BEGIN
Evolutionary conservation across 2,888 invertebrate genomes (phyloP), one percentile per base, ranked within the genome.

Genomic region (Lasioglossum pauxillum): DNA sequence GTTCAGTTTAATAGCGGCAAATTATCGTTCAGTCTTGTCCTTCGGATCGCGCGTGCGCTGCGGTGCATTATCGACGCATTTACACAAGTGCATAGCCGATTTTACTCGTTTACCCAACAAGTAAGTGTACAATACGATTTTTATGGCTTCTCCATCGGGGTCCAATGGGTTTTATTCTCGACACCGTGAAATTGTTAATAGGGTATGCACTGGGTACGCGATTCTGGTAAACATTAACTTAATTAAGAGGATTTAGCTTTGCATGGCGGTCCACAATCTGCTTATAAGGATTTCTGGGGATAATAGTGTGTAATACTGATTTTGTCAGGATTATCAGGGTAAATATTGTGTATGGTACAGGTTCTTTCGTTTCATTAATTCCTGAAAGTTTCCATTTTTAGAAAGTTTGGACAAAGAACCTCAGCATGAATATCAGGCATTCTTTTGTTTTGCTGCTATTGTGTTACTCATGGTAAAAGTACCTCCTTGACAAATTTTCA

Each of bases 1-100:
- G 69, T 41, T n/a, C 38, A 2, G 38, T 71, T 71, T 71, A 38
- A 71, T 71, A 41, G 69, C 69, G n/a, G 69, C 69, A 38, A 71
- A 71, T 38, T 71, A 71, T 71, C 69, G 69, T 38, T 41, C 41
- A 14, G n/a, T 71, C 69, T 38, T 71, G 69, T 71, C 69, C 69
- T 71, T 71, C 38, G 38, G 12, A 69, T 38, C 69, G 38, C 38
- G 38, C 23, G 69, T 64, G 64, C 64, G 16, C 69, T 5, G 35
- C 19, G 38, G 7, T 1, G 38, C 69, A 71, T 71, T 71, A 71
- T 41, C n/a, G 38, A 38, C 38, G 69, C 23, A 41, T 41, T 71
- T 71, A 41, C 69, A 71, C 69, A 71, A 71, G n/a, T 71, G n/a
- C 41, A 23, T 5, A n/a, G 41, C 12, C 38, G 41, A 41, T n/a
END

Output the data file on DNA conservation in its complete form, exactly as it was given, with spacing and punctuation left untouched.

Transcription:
Evolutionary conservation across 2,888 invertebrate genomes (phyloP), one percentile per base, ranked within the genome.

Genomic region (Lasioglossum pauxillum): DNA sequence GTTCAGTTTAATAGCGGCAAATTATCGTTCAGTCTTGTCCTTCGGATCGCGCGTGCGCTGCGGTGCATTATCGACGCATTTACACAAGTGCATAGCCGATTTTACTCGTTTACCCAACAAGTAAGTGTACAATACGATTTTTATGGCTTCTCCATCGGGGTCCAATGGGTTTTATTCTCGACACCGTGAAATTGTTAATAGGGTATGCACTGGGTACGCGATTCTGGTAAACATTAACTTAATTAAGAGGATTTAGCTTTGCATGGCGGTCCACAATCTGCTTATAAGGATTTCTGGGGATAATAGTGTGTAATACTGATTTTGTCAGGATTATCAGGGTAAATATTGTGTATGGTACAGGTTCTTTCGTTTCATTAATTCCTGAAAGTTTCCATTTTTAGAAAGTTTGGACAAAGAACCTCAGCATGAATATCAGGCATTCTTTTGTTTTGCTGCTATTGTGTTACTCATGGTAAAAGTACCTCCTTGACAAATTTTCA

Each of bases 1-100:
- G 69, T 41, T n/a, C 38, A 2, G 38, T 71, T 71, T 71, A 38
- A 71, T 71, A 41, G 69, C 69, G n/a, G 69, C 69, A 38, A 71
- A 71, T 38, T 71, A 71, T 71, C 69, G 69, T 38, T 41, C 41
- A 14, G n/a, T 71, C 69, T 38, T 71, G 69, T 71, C 69, C 69
- T 71, T 71, C 38, G 38, G 12, A 69, T 38, C 69, G 38, C 38
- G 38, C 23, G 69, T 64, G 64, C 64, G 16, C 69, T 5, G 35
- C 19, G 38, G 7, T 1, G 38, C 69, A 71, T 71, T 71, A 71
- T 41, C n/a, G 38, A 38, C 38, G 69, C 23, A 41, T 41, T 71
- T 71, A 41, C 69, A 71, C 69, A 71, A 71, G n/a, T 71, G n/a
- C 41, A 23, T 5, A n/a, G 41, C 12, C 38, G 41, A 41, T n/a